Our personality is always developing, which is as it should be. However, at the core, we are extremely action-oriented, results-driven and aim to provide “powerful contributions today”. We have a strong ambition to make a difference. Since the early ’90s, we have added a lot of strategy people and have become a truly global organisation. I spoke before of the constriction of working in silos. A lot of consultancies still make the error of working in this way. They have their IT consultants and their strategy consultants. We aim to provide fully integrated solutions.
It’s what the clients are asking for.
Give us an impression of your typical working day.
I still retain a great amount of client contact. I regularly give presentations to both potential and existing clients. I’m also involved in advising Anglo-Dutch organisations on outsourcing. Although I’m not able to have the hands-on contact with clients that I used to have, the strategic nature of my job has not really changed. Nowadays, I practise those skills within my own organisation rather than with a client.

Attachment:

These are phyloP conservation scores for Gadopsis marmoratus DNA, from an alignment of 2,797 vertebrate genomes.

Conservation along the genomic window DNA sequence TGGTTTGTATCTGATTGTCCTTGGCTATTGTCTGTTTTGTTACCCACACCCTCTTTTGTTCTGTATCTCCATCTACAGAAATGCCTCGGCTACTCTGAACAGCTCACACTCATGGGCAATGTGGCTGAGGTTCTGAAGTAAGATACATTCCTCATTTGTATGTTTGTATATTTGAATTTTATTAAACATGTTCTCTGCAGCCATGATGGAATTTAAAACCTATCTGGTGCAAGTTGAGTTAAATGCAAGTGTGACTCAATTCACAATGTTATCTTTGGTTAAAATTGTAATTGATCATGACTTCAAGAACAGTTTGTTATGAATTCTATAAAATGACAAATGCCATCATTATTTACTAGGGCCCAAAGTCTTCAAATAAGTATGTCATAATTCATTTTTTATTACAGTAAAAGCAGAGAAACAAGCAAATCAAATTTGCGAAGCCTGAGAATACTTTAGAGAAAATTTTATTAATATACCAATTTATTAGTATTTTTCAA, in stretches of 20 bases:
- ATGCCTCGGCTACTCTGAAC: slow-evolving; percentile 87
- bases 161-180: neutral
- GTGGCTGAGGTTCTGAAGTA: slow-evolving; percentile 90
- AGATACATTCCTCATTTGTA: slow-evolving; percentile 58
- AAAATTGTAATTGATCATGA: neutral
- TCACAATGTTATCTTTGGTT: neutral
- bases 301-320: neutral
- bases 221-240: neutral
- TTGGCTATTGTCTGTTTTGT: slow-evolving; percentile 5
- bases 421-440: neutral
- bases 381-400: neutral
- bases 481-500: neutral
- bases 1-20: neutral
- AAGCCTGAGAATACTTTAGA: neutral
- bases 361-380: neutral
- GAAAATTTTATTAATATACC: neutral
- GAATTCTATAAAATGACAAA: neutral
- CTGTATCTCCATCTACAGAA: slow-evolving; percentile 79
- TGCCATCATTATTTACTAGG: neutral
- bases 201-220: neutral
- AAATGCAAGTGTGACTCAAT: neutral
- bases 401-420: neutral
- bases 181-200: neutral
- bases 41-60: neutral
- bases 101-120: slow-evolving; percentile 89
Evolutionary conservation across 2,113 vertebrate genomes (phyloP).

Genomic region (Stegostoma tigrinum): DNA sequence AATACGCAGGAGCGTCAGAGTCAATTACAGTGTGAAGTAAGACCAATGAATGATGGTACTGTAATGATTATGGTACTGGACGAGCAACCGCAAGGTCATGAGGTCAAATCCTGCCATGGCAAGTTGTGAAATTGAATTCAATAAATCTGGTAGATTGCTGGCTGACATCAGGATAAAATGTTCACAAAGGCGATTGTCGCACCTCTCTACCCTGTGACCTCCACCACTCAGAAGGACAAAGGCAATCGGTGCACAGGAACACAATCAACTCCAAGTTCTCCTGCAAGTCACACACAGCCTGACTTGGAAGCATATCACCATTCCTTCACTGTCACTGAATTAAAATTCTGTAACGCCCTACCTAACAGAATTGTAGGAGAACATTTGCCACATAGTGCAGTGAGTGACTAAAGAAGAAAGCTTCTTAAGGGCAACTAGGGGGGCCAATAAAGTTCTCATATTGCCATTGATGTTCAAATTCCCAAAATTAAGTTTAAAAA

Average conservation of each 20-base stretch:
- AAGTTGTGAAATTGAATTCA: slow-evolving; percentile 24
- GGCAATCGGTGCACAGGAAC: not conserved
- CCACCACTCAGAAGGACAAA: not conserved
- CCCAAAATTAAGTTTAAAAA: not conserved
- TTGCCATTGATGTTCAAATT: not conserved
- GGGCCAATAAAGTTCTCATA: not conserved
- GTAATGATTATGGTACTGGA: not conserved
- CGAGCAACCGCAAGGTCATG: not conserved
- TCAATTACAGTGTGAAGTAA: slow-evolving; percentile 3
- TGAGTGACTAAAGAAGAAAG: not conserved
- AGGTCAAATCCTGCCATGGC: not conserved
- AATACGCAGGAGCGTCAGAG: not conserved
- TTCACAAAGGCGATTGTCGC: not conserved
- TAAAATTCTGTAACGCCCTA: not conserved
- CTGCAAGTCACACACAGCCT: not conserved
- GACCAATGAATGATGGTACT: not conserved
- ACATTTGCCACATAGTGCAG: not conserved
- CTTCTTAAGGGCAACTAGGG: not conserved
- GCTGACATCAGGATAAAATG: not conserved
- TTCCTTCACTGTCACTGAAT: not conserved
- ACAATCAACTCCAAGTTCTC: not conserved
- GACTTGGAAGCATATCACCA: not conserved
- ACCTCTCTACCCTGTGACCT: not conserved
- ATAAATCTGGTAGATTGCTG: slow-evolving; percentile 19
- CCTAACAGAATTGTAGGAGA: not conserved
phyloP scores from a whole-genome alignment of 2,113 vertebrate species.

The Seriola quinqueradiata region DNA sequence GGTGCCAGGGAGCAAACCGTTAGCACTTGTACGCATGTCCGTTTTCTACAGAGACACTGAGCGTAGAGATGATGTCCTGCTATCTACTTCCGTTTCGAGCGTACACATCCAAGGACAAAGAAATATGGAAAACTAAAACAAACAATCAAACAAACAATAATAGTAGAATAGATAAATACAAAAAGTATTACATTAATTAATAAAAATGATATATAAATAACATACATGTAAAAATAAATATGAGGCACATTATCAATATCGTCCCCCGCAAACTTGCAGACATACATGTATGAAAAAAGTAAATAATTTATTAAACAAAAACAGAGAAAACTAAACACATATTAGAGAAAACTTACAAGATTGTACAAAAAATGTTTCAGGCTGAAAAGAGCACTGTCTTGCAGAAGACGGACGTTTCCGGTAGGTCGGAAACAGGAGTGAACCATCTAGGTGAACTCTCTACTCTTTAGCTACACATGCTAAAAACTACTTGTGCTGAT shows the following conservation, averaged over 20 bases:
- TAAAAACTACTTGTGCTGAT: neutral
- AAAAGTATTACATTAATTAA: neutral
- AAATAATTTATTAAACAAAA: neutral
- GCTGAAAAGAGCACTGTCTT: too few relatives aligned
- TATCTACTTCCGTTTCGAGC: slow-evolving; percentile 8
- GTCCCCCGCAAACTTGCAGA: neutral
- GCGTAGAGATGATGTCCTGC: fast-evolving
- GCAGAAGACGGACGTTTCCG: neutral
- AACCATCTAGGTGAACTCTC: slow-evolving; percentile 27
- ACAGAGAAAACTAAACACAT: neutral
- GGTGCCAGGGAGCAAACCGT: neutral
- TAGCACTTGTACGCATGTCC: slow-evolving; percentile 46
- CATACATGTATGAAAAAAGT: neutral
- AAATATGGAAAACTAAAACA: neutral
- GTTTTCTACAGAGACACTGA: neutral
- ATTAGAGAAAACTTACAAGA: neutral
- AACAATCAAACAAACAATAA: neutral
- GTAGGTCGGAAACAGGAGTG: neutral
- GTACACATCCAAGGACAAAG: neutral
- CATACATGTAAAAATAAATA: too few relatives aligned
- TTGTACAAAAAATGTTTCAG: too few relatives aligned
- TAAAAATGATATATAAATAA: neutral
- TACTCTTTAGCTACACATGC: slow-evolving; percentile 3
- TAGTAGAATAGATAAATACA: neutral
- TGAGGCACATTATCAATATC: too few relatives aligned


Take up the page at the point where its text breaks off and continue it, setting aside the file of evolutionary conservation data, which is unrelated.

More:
If there was one aspect of your job that you could do without, what would it be?
Aligning all the different AT Kearney interests around the world is a very difficult part of the job. I don’t know whether I would want to do without it but it’s the biggest challenge. Our company’s geography has expanded enormously. That has to be managed. Across the world, we have industry groups and issue groups working for our clients. Those groups must be co-ordinated in order to serve those clients. The best people must be assigned to the right jobs. We are not so interested in individual country markets any longer – we serve a client’s structure.
While everything must run smoothly, we don’t want to make the mistake of having too much inflexible order so that our own organisation becomes too rigid. It takes the creativity and the fun out of consulting. In order to tap that creativity, sometimes things do need to be a little bit of a mess. You need to strike the right balance between mess and order.
What qualities make an AT Kearney leader?